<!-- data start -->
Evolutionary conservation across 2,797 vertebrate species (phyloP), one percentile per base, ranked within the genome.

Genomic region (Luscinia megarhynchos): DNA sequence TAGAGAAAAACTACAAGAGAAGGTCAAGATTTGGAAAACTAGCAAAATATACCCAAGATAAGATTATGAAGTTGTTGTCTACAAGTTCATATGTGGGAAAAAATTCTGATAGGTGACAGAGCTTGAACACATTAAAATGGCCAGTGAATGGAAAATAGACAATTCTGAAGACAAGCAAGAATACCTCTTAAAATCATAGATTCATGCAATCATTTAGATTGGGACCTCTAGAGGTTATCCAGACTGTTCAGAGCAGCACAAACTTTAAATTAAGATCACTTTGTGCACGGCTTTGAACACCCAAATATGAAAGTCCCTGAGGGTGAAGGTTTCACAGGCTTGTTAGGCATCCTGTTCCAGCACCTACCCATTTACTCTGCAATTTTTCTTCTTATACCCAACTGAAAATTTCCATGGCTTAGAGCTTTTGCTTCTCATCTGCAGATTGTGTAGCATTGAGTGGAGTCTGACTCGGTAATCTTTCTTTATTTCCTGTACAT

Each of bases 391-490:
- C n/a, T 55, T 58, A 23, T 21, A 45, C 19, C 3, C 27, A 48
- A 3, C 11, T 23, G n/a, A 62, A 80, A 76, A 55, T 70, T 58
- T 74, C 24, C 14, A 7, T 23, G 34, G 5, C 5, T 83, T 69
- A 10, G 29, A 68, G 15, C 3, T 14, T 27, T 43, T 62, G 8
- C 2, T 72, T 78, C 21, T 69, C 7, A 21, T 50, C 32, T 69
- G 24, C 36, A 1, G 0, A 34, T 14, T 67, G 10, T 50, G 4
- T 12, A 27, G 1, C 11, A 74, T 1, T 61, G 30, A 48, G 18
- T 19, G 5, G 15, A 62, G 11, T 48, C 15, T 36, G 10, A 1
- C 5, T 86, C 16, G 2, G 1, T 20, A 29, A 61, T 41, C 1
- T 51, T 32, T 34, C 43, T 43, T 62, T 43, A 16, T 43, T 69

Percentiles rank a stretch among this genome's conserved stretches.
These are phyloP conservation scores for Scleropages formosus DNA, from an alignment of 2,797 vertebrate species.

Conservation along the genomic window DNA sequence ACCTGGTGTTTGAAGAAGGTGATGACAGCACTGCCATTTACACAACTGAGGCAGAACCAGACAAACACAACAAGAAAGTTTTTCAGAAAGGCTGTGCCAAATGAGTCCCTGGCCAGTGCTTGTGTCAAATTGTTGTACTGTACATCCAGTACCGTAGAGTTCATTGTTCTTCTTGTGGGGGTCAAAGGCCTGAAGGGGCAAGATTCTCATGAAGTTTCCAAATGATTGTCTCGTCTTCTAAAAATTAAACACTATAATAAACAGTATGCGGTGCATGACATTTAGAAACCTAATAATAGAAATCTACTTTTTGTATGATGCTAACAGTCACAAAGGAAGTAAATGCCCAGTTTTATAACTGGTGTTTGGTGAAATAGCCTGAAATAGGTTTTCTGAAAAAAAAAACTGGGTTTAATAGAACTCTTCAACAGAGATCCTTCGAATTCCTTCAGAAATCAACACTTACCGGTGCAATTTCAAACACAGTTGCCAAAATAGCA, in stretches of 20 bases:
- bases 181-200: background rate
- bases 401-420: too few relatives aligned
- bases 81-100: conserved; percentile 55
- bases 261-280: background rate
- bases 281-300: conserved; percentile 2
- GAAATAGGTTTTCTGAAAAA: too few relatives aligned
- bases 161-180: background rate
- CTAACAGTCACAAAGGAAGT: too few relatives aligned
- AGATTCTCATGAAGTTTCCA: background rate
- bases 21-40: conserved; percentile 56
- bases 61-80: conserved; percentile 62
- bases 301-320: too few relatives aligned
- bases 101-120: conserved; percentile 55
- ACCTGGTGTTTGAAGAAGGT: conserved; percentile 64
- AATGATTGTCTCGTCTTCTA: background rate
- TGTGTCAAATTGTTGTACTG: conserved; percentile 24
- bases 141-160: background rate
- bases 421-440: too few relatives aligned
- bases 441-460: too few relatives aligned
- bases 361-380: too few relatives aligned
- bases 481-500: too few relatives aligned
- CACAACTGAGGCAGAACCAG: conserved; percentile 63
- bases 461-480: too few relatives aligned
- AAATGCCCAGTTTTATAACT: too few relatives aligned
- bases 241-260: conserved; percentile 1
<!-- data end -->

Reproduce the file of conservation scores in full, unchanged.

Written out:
Evolutionary conservation across 2,797 vertebrate species (phyloP), one percentile per base, ranked within the genome.

Genomic region (Luscinia megarhynchos): DNA sequence TAGAGAAAAACTACAAGAGAAGGTCAAGATTTGGAAAACTAGCAAAATATACCCAAGATAAGATTATGAAGTTGTTGTCTACAAGTTCATATGTGGGAAAAAATTCTGATAGGTGACAGAGCTTGAACACATTAAAATGGCCAGTGAATGGAAAATAGACAATTCTGAAGACAAGCAAGAATACCTCTTAAAATCATAGATTCATGCAATCATTTAGATTGGGACCTCTAGAGGTTATCCAGACTGTTCAGAGCAGCACAAACTTTAAATTAAGATCACTTTGTGCACGGCTTTGAACACCCAAATATGAAAGTCCCTGAGGGTGAAGGTTTCACAGGCTTGTTAGGCATCCTGTTCCAGCACCTACCCATTTACTCTGCAATTTTTCTTCTTATACCCAACTGAAAATTTCCATGGCTTAGAGCTTTTGCTTCTCATCTGCAGATTGTGTAGCATTGAGTGGAGTCTGACTCGGTAATCTTTCTTTATTTCCTGTACAT

Each of bases 391-490:
- C n/a, T 55, T 58, A 23, T 21, A 45, C 19, C 3, C 27, A 48
- A 3, C 11, T 23, G n/a, A 62, A 80, A 76, A 55, T 70, T 58
- T 74, C 24, C 14, A 7, T 23, G 34, G 5, C 5, T 83, T 69
- A 10, G 29, A 68, G 15, C 3, T 14, T 27, T 43, T 62, G 8
- C 2, T 72, T 78, C 21, T 69, C 7, A 21, T 50, C 32, T 69
- G 24, C 36, A 1, G 0, A 34, T 14, T 67, G 10, T 50, G 4
- T 12, A 27, G 1, C 11, A 74, T 1, T 61, G 30, A 48, G 18
- T 19, G 5, G 15, A 62, G 11, T 48, C 15, T 36, G 10, A 1
- C 5, T 86, C 16, G 2, G 1, T 20, A 29, A 61, T 41, C 1
- T 51, T 32, T 34, C 43, T 43, T 62, T 43, A 16, T 43, T 69

Percentiles rank a stretch among this genome's conserved stretches.
These are phyloP conservation scores for Scleropages formosus DNA, from an alignment of 2,797 vertebrate species.

Conservation along the genomic window DNA sequence ACCTGGTGTTTGAAGAAGGTGATGACAGCACTGCCATTTACACAACTGAGGCAGAACCAGACAAACACAACAAGAAAGTTTTTCAGAAAGGCTGTGCCAAATGAGTCCCTGGCCAGTGCTTGTGTCAAATTGTTGTACTGTACATCCAGTACCGTAGAGTTCATTGTTCTTCTTGTGGGGGTCAAAGGCCTGAAGGGGCAAGATTCTCATGAAGTTTCCAAATGATTGTCTCGTCTTCTAAAAATTAAACACTATAATAAACAGTATGCGGTGCATGACATTTAGAAACCTAATAATAGAAATCTACTTTTTGTATGATGCTAACAGTCACAAAGGAAGTAAATGCCCAGTTTTATAACTGGTGTTTGGTGAAATAGCCTGAAATAGGTTTTCTGAAAAAAAAAACTGGGTTTAATAGAACTCTTCAACAGAGATCCTTCGAATTCCTTCAGAAATCAACACTTACCGGTGCAATTTCAAACACAGTTGCCAAAATAGCA, in stretches of 20 bases:
- bases 181-200: background rate
- bases 401-420: too few relatives aligned
- bases 81-100: conserved; percentile 55
- bases 261-280: background rate
- bases 281-300: conserved; percentile 2
- GAAATAGGTTTTCTGAAAAA: too few relatives aligned
- bases 161-180: background rate
- CTAACAGTCACAAAGGAAGT: too few relatives aligned
- AGATTCTCATGAAGTTTCCA: background rate
- bases 21-40: conserved; percentile 56
- bases 61-80: conserved; percentile 62
- bases 301-320: too few relatives aligned
- bases 101-120: conserved; percentile 55
- ACCTGGTGTTTGAAGAAGGT: conserved; percentile 64
- AATGATTGTCTCGTCTTCTA: background rate
- TGTGTCAAATTGTTGTACTG: conserved; percentile 24
- bases 141-160: background rate
- bases 421-440: too few relatives aligned
- bases 441-460: too few relatives aligned
- bases 361-380: too few relatives aligned
- bases 481-500: too few relatives aligned
- CACAACTGAGGCAGAACCAG: conserved; percentile 63
- bases 461-480: too few relatives aligned
- AAATGCCCAGTTTTATAACT: too few relatives aligned
- bases 241-260: conserved; percentile 1